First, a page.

This first-of-its-kind project in Washington is integrating radio frequency identification (RFID) technology that allows sale-yard veterinarian’s to capture electronic ID with a wand reader. This animal health information is used to generate electronic Certificate of Veterinarian Inspections (CVI), brucellosis test records and brucellosis vaccination records in the market system.

Dr. Itle gave Sandison a tour of the facility’s veterinarians inspection area where animals that will be sold at the market and returned to the country receive an official RFID ear tag the vet enters into the system with a wand reader. With that, CVI and vaccinations administered can be quickly and accurately recorded.

Animals headed for slaughter pass by a “panel reader” for RFID in the cattle chute to record the time an place of the animal prior to going to the harvest facility where they will be read one last time to confirm the animal was actually killed.

Sandison was impressed by what he saw.
A Holstein cow moves past an RFID reader panel in a chute
at Everson Auction Market.  

“This program is much more than a demonstration project,” he said. “It’s a paradigm shift for the industry.”

All ADT market data is transmitted electronically to WSDA’s ADT system, “Animal Tracks,” in real time at the close of each sale. Everson has been successfully using the enhancements for more than a year.

ADT is critical to ensuring a rapid response when animal disease events take place. An efficient and accurate traceability system reduces the number of animals and response time involved in a disease investigation, which also reduces the economic impact on cattle producers.

In the last year, WSDA’s ADT Program has focused on building infrastructure for capturing electronic individual identification at public livestock markets and slaughter facilities. This year, WSDA is working to identify additional opportunities to electronically collect traceability movement information during commerce and comingling locations. These comingled locations pose a higher risk for potential disease spread and are a higher priority areas for ADT.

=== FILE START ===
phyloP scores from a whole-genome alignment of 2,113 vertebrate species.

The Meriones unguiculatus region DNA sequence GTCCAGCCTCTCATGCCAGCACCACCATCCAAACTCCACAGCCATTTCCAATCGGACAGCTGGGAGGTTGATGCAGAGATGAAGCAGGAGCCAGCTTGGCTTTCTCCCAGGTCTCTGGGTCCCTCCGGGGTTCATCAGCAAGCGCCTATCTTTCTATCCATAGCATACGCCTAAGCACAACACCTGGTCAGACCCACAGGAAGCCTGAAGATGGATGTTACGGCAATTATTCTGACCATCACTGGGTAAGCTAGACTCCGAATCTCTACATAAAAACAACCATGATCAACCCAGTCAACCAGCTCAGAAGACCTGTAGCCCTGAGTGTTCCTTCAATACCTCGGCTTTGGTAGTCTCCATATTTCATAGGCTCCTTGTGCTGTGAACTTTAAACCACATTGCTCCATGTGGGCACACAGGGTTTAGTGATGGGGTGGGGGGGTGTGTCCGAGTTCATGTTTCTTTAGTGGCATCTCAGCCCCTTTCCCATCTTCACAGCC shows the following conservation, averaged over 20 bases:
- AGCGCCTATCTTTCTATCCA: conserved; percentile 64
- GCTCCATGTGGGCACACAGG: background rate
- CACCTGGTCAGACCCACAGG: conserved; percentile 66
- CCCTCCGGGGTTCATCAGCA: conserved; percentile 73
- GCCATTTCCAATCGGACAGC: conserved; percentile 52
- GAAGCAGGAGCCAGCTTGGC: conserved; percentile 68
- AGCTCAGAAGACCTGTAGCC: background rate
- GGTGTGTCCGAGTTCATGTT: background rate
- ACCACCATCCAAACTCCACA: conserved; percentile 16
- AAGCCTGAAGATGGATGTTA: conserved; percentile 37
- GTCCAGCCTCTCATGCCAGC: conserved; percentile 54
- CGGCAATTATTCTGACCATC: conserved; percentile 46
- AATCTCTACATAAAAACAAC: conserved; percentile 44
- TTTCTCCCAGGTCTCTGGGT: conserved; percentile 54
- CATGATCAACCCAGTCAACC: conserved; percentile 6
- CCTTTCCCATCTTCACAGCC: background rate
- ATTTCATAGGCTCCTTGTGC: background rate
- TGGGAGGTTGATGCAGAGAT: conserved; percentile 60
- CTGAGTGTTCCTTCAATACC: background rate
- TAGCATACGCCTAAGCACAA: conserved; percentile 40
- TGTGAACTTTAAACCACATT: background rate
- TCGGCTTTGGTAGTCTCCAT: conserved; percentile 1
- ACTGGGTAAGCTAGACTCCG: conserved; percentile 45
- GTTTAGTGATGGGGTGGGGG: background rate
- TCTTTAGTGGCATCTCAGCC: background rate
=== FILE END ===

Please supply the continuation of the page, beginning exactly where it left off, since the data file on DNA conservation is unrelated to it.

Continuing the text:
Currently, all of Washington’s major livestock markets are in the process of implementing upgrades. Once completed, WSDA will have full traceability information for 99 percent of market cattle.

Slaughter facilities 

As of February 2019, four of the largest slaughter facilities in Washington are capturing and sharing official individual RFID information at harvest. Currently, WSDA’s Animal Tracks can capture 98 percent of all animals with electronic official individual RFID tags harvested in our state. WSDA is the first state to implement a tag retirement system in the country.

Long-term phasing in for the ADT Program

USDA plans to phase in mandatory official RFID by 2023. Identifying the majority of cattle with RFID is much more accurate and efficient than a system that requires manual recording of individual identification.

WSDA is currently using local and federal funds to purchase official RFID tags for markets collecting and reporting animal health and movement information electronically to the state veterinarian. In addition, WSDA has been using funds to purchase tags in preparation for a tag promotion for veterinarians that perform brucellosis vaccinations and producers that use the Electronic Cattle Transaction Reporting system later this year. Currently, WSDA provides free tags to all markets that report electronically.

This temporary subsidy will help producers transition to the RFID before USDA phases out metal tags starting in December 2019.

For more information about ADT and RFID, visit the Animal Health section of our web page.